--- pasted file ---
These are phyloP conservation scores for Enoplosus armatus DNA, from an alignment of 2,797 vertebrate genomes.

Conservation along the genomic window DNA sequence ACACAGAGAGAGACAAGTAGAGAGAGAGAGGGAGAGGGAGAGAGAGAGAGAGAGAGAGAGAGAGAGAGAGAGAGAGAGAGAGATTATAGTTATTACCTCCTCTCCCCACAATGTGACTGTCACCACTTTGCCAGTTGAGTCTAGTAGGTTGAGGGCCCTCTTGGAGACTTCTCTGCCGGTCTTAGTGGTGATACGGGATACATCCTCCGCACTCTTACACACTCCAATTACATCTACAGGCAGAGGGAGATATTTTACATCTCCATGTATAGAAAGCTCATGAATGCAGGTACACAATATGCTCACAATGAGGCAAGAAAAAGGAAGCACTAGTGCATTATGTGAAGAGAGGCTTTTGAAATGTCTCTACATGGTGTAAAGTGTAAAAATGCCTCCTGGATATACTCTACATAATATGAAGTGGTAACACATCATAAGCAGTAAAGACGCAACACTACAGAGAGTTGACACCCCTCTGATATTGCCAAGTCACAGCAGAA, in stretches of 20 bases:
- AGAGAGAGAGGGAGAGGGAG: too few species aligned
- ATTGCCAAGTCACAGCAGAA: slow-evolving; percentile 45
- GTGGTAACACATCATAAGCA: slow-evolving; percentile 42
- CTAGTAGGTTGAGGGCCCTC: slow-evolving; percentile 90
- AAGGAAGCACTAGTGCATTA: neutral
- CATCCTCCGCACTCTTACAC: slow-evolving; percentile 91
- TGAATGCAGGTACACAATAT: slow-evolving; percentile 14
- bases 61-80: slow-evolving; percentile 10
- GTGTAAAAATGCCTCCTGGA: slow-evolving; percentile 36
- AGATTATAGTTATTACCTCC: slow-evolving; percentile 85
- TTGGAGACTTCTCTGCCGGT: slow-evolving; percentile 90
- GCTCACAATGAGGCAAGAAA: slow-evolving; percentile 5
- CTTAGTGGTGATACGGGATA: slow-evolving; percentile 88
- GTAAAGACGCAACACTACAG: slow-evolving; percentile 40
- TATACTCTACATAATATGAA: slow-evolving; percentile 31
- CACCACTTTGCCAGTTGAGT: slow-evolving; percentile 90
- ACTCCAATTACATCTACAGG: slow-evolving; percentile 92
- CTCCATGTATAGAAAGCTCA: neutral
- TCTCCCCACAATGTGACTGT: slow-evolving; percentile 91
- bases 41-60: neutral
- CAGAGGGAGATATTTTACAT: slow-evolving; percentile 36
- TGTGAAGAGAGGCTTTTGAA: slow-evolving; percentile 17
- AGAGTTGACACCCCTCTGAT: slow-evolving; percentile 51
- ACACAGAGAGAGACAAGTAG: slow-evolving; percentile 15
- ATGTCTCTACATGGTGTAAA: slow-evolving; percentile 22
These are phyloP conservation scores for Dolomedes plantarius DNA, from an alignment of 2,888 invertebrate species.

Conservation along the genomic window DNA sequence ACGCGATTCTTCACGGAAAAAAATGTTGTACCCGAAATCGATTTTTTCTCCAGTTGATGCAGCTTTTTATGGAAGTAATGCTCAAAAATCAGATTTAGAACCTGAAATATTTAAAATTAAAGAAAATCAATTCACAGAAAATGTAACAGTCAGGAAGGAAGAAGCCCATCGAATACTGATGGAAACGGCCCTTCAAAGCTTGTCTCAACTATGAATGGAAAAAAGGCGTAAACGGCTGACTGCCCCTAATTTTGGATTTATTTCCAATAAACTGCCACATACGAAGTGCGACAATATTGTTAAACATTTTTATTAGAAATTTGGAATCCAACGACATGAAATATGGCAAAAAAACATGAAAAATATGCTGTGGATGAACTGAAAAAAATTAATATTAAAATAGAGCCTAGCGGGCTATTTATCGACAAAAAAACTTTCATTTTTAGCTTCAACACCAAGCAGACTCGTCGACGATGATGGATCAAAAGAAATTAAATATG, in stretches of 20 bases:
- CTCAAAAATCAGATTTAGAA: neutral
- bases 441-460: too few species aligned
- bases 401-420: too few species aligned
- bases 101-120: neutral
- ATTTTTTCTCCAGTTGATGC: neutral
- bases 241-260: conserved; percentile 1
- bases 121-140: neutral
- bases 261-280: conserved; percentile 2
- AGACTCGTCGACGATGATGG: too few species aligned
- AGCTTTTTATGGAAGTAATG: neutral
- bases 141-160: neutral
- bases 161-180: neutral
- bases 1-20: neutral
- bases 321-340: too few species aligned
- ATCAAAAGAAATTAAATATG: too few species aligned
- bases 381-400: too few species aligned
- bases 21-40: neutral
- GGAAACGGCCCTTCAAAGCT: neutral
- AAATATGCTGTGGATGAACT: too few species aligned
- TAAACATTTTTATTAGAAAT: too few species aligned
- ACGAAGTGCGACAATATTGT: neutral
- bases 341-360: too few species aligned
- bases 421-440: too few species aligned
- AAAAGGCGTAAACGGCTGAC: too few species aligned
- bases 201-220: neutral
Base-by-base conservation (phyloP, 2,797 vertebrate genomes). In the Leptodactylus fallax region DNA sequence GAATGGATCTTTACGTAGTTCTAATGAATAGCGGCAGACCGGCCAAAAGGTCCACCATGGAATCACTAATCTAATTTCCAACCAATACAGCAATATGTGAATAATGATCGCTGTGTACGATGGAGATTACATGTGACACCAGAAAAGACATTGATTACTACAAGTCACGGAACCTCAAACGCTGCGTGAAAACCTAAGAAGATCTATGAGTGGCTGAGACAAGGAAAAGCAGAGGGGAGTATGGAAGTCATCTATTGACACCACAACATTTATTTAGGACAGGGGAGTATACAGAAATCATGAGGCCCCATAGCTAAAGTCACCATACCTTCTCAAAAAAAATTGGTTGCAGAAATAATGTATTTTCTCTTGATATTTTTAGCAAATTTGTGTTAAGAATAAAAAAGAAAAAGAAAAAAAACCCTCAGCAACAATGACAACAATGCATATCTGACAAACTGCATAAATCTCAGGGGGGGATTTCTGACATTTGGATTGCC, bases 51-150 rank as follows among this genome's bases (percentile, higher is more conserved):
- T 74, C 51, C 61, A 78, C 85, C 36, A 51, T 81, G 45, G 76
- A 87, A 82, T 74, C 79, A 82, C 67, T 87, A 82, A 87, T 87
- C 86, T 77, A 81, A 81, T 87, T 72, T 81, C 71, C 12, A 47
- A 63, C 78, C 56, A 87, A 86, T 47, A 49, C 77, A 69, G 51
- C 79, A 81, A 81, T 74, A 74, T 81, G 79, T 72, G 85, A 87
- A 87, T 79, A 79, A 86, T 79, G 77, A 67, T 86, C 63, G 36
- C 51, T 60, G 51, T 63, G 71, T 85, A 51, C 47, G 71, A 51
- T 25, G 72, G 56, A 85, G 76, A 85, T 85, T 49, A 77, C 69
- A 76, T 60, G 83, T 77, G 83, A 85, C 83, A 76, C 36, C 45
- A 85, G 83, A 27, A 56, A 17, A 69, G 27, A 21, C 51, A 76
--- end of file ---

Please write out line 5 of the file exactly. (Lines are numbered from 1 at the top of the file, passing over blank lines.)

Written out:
- GTGGTAACACATCATAAGCA: slow-evolving; percentile 42